San-Speaking Peoples - Religion and Expressive Culture

Religious Beliefs. The Zhu I õasi and the !Koõ each divide their chief deity into a creator, who now plays little active role in earthly affairs, and an administrator, whom they hold responsible for all that happens on earth. Some Khoe speakers incorporate these roles in one being. All believe in lesser spirits, who are ancestors. Ecumenism is characteristic of southern African peoples, who share numerous mythic themes: many ideas have been transferred among the different cosmologies of the region, including the various Christian forms that were added during the nineteenth century.

Religious Practitioners. There are no religious practitioners other than the diviners and curers (see "Medicine").

Ceremonies. The main ceremonies among San speakers are dance performances; these are usually attended by members of an extended family, but may include other relatives. The girls' initiation dance is restricted to relatives of the initiate—one adult-male relative plays a central ritual role. Male initiation, which was important in the past, is no longer performed.

Arts. San-speaking peoples have long been famed for beadwork, both of ostrich-eggshell beads, which they manufacture, and of glass beads, which they purchase or obtain in trade. They are widely believed to be responsible for the fine rock paintings of southern Africa. Recently three men (two Zhu I õasi and one Nharo) have gained recognition as watercolorists; in 1980 one of them received a prize at the Botswana National Art Show.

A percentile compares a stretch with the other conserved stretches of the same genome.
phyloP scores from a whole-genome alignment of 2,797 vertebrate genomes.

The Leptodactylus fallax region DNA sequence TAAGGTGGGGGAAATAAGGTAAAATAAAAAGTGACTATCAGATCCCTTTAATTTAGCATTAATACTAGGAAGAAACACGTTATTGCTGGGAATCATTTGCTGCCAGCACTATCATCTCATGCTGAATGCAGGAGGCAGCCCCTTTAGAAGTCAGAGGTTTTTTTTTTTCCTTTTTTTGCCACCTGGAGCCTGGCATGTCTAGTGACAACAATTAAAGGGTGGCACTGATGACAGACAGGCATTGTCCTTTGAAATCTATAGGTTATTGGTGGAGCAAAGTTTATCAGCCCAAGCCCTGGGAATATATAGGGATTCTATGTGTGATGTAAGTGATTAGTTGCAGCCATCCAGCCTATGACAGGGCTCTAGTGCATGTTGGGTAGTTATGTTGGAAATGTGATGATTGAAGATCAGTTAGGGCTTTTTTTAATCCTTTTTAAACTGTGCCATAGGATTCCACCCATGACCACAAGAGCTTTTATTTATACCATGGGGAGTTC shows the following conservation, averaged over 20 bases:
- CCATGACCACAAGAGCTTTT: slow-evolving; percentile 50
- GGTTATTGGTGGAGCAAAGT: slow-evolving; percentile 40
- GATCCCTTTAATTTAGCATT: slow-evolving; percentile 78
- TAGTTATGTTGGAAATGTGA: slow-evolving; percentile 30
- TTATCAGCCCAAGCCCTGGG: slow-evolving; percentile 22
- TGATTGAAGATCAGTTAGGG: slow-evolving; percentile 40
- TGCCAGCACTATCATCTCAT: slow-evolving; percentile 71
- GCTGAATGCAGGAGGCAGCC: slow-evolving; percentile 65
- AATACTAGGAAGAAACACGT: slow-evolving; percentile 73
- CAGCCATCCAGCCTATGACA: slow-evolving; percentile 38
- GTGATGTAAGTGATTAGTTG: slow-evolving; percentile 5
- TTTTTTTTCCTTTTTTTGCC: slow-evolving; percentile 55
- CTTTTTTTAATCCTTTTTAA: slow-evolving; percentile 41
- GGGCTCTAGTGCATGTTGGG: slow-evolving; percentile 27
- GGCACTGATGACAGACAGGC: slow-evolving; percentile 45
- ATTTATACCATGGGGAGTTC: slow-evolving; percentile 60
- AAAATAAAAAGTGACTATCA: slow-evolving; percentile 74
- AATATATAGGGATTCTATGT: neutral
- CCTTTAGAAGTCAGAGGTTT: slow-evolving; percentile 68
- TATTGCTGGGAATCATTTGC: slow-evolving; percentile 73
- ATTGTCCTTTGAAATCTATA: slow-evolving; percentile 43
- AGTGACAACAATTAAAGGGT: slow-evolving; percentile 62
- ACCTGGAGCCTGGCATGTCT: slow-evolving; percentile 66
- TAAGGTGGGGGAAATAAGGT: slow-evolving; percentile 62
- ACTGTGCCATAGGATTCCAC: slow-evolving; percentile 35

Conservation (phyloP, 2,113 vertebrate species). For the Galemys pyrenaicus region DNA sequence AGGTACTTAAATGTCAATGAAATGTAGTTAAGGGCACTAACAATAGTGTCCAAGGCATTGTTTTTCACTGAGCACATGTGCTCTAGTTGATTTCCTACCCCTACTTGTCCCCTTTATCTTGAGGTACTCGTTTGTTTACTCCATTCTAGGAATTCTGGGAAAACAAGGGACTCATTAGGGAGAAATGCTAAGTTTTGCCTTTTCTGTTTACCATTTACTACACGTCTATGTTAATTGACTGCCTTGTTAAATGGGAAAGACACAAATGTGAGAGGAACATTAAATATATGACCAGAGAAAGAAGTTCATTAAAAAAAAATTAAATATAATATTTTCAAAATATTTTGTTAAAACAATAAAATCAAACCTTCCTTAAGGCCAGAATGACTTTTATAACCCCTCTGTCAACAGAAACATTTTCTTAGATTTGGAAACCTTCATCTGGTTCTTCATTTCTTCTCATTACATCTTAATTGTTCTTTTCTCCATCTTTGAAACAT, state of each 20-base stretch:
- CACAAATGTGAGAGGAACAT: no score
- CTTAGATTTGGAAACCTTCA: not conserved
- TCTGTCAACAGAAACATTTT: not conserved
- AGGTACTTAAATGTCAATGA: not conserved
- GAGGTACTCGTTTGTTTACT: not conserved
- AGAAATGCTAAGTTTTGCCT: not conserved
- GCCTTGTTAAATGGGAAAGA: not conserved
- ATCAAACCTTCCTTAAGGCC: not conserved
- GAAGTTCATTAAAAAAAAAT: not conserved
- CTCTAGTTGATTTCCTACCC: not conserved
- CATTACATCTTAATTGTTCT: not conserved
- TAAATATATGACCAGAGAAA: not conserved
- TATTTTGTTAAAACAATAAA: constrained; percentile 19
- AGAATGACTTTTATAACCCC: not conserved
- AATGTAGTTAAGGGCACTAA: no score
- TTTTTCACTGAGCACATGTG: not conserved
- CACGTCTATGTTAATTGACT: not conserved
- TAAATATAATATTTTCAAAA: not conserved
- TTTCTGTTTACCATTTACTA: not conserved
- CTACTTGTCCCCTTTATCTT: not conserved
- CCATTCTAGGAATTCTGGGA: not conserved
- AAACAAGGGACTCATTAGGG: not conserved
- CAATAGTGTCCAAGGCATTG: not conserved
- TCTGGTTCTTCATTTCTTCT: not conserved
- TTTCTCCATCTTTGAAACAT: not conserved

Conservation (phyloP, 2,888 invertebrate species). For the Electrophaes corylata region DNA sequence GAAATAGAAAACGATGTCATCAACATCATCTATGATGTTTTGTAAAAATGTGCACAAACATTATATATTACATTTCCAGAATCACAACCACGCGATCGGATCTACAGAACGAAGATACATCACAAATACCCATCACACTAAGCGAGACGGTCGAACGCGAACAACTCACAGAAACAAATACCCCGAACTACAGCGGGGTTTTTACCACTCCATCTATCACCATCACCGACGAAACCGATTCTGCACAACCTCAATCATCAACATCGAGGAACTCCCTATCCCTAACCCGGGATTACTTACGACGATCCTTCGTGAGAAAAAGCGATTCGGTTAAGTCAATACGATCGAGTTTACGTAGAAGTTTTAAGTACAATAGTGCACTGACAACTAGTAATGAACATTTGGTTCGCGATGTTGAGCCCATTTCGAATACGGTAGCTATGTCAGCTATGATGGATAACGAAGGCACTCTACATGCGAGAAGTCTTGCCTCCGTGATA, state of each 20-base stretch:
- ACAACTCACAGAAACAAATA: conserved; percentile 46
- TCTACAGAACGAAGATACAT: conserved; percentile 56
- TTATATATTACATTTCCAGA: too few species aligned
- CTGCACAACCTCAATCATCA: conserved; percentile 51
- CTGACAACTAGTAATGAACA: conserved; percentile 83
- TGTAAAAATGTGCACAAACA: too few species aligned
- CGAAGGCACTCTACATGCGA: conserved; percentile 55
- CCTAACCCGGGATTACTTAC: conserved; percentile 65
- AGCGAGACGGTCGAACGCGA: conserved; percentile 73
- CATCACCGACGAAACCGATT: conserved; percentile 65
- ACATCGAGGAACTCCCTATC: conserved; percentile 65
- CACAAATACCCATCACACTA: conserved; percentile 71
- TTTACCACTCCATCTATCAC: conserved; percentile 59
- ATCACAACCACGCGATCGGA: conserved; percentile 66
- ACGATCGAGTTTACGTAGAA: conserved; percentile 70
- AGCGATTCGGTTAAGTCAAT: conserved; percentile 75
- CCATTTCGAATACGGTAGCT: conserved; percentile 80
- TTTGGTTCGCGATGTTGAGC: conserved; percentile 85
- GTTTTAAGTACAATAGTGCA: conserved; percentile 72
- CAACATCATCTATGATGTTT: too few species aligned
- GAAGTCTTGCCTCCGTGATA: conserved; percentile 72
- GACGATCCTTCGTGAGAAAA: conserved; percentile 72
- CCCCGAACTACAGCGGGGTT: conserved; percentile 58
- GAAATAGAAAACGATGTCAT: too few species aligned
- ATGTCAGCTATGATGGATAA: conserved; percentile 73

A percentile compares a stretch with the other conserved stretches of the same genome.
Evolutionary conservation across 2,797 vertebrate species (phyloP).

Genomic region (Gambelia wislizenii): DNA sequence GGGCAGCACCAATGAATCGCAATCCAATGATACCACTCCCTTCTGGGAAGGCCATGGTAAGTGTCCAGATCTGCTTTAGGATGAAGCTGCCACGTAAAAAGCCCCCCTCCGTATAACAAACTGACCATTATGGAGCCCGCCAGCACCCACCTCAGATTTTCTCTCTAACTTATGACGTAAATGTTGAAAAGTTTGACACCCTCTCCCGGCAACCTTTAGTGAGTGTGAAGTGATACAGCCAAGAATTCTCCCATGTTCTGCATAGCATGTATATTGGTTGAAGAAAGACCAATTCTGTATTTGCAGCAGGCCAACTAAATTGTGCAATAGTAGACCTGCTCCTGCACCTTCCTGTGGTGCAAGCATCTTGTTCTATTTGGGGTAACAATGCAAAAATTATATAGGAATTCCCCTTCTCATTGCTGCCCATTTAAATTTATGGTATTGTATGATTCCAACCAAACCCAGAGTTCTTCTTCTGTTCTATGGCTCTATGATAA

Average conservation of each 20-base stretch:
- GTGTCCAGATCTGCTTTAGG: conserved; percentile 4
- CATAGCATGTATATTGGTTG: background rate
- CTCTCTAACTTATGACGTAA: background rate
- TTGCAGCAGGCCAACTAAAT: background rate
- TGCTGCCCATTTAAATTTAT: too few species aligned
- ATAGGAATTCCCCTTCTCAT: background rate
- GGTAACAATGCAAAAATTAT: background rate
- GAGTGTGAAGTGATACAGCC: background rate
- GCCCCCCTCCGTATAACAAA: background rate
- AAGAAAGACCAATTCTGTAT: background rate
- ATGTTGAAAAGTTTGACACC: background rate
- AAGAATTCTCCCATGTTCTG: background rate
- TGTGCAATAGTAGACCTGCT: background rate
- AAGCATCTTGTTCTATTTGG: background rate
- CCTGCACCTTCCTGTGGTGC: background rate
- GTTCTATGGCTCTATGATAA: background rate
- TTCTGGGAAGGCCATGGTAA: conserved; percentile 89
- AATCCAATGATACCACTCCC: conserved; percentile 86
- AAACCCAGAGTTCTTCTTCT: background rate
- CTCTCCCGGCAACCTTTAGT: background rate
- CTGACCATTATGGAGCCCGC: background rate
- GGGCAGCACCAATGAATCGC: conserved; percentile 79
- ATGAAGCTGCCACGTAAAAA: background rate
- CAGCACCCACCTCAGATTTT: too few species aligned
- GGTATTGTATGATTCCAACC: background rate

Medicine. Both men and women may be curers, but most diviners are men; often both roles are combined in a single person. Divination is directed toward the analysis of problems, such as the source of misfortune, the location of stray livestock, or the cause of illness. Divination takes two forms: in one, a set of bones or disks is thrown, and the resultant patterns are interpreted; in the other, a dance is performed, during which one or more practitioners may go into a trance. Cures are almost exclusively attained through the dance performances, usually involving trance, which are directed toward physical and psychological healing as well as social well-being.

Death and Afterlife. Death is a passing into a spiritual realm that is distinct from the material realm. To the Zhu óasi, human death is senseless because people are not properly earthly food; it can be explained, however, by the belief that the administrator deity feeds on the people he causes to die. Recently dead relatives are dangerous because their spirits yearn for their kin and may attempt to bring about their early deaths in order to be reunited; this danger recedes as memory of the deceased dims with time.

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